From a tumultuous 20th century, Croatia has emerged with strong, unique wines that define the diversity of their nation and showcase their centuries of viticulture.
Location & History
Croatian wines have had a steady presence in Europe for centuries. But the first flurry of attention in the U.S. came only in the mid-1990s, when prominent California winemaker Miljenko "Mike" Grgich, a Croatian native, announced his intention to launch an ambitious, upscale wine project back on his native soil. As one of the winemakers behind California's surprising success against the best of France in the famous 1976 Paris tasting, Grgich's decision cast a bright spotlight on Croatia. But this celebrity endorsement only revealed the tip of the iceberg for a country with rich winemaking traditions and resources.
Like the rest of Central Europe, grape cultivation in Croatia pre-dated the Romans by several hundred years, and grew more substantial and organized under the Roman Empire. Vineyards and winemaking survived invasions by marauding tribes and the anti-alcohol policies of the reaches of the Ottoman Empire. The core of a resilient winemaking culture is shared with the surrounding nations, notably Austria and Hungary, including common grape varieties—Croatia's Graševina is known elsewhere as Welschriesling, its Frankovka as Blaufränkisch. Flanking the production of wine, Croatia's Slavonian forests have long been a prime source for cellar oak, including the casks used for aging some of the finest Italian wines.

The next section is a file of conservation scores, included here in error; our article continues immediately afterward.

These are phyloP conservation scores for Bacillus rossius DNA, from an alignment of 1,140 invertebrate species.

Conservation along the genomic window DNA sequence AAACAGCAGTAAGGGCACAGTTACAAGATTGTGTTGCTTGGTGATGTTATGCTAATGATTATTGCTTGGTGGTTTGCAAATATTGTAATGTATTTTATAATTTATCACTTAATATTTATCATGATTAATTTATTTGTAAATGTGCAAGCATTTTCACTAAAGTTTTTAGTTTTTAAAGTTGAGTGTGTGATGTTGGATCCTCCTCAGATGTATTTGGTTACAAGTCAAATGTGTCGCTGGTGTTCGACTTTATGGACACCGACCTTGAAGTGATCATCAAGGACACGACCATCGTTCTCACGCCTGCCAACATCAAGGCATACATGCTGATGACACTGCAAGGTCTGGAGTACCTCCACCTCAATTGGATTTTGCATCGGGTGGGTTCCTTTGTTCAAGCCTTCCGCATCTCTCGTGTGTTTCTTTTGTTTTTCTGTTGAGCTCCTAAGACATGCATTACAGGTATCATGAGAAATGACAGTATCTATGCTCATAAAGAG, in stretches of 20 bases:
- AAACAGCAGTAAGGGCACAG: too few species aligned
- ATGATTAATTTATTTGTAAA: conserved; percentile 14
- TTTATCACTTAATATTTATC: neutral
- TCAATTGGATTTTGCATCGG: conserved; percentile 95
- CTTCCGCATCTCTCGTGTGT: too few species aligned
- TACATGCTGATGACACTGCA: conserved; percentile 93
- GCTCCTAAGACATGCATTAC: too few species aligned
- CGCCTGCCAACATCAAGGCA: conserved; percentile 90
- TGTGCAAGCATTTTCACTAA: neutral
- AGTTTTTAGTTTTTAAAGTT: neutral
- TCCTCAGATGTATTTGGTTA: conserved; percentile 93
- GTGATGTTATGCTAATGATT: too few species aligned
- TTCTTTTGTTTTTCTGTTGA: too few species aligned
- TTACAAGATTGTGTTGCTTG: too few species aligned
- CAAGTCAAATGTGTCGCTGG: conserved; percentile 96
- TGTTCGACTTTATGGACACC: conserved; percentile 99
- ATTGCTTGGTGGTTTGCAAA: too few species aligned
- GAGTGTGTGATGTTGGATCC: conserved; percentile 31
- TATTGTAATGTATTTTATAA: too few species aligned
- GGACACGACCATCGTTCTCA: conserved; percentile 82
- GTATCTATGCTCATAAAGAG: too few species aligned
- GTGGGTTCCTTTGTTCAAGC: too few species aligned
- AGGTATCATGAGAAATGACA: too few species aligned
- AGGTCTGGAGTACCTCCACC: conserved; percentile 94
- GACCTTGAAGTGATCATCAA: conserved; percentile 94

The most highly regarded Dalmatian reds are made from Plavac Mali, the focus of Grgich's efforts and the grape grown in two regions with long-standing reputations: Postup and Dingač. Initially believed to be the source of California's Zinfandel, DNA testing has demonstrated that Plavac Mali is actually a child of the true original Zinfandel, a little-planted grape from the same area named Crljenik Kašteljanski (pronounced "tzurlyenik kashtelyansky").
For such a small land, Croatia has produced more than its share of grapes, winemakers and wine. Current production is over 50 million bottles a year.
Wines & Regions
Croatia's wine country is divided into two broad regions, coastal and continental, each with sub-regions divided yet further into smaller districts. Altogether Croatia boasts more than 300 geographically-defined wine producing areas. The inland region, stretching from northwest to southeast along the Drava and Sava rivers as they flow eastward into the Danube, has a warmer Continental climate.
Production is strongly concentrated in white wine varieties. The most widely planted vine is Graševina, which yields light, crisp, refreshing, mildly aromatic wines. Gewürztraminer, Pinot Blanc, Chardonnay and Sauvignon Blanc are also grown here, along with Frankovka as the main red wine grape.
The coastal wine region runs along the Adriatic coast and includes Istria in the north and Dalmatia to the south. A multitude of islands and hillside slopes produce an endless array of microclimates dotted with small winegrowing estates. Istria emphasizes Bordeaux reds like Merlot and Cabernet Sauvignon, while Dalmatia is home to a stunning array of indigenous grape varieties, with names as hard to pronounce as the wines themselves are hard to find.
Wines of Croatia Brochure
Our Wineries:Bibich Carić Vina Coronica Daruvar Winery Dingač Vinarija Grgic Vina Krajančić Miloš Piquentum Šipun Suha Punta Terzolo